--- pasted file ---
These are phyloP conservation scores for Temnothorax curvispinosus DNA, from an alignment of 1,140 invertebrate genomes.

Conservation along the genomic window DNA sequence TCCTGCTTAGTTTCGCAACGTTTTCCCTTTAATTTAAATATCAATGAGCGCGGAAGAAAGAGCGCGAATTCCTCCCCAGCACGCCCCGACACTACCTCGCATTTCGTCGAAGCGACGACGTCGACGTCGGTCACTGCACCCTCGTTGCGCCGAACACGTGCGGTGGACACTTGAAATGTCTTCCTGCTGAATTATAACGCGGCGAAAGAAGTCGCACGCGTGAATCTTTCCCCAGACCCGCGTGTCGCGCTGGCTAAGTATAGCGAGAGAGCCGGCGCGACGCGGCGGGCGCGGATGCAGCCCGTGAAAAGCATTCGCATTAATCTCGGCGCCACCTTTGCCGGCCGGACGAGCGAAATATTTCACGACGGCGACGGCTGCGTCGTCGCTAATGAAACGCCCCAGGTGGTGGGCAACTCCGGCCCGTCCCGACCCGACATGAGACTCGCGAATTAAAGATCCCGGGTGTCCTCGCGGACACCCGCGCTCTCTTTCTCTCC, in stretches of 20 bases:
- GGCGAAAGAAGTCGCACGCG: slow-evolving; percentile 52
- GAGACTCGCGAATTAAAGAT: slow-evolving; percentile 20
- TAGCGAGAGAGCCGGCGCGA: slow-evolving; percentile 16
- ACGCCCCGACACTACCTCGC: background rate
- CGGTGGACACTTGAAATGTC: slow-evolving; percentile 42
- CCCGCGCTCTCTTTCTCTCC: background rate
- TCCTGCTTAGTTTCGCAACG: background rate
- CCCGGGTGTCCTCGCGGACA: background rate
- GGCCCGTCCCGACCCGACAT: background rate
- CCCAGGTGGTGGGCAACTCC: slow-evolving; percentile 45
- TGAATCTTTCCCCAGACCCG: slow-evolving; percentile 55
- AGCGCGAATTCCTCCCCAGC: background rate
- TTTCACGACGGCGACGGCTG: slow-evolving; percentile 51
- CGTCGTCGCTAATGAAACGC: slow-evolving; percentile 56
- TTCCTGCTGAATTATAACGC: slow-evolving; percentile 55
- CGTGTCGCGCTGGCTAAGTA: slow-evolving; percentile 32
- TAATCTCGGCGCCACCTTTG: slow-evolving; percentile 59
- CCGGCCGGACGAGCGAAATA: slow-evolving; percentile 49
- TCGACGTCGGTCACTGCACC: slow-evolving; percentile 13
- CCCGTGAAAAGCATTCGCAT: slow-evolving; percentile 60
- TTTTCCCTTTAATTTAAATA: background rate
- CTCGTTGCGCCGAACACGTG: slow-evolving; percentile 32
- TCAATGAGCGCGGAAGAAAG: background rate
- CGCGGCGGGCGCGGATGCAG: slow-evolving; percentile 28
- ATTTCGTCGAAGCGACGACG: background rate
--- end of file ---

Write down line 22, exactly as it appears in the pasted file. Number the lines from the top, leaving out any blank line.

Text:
- CCCGTGAAAAGCATTCGCAT: slow-evolving; percentile 60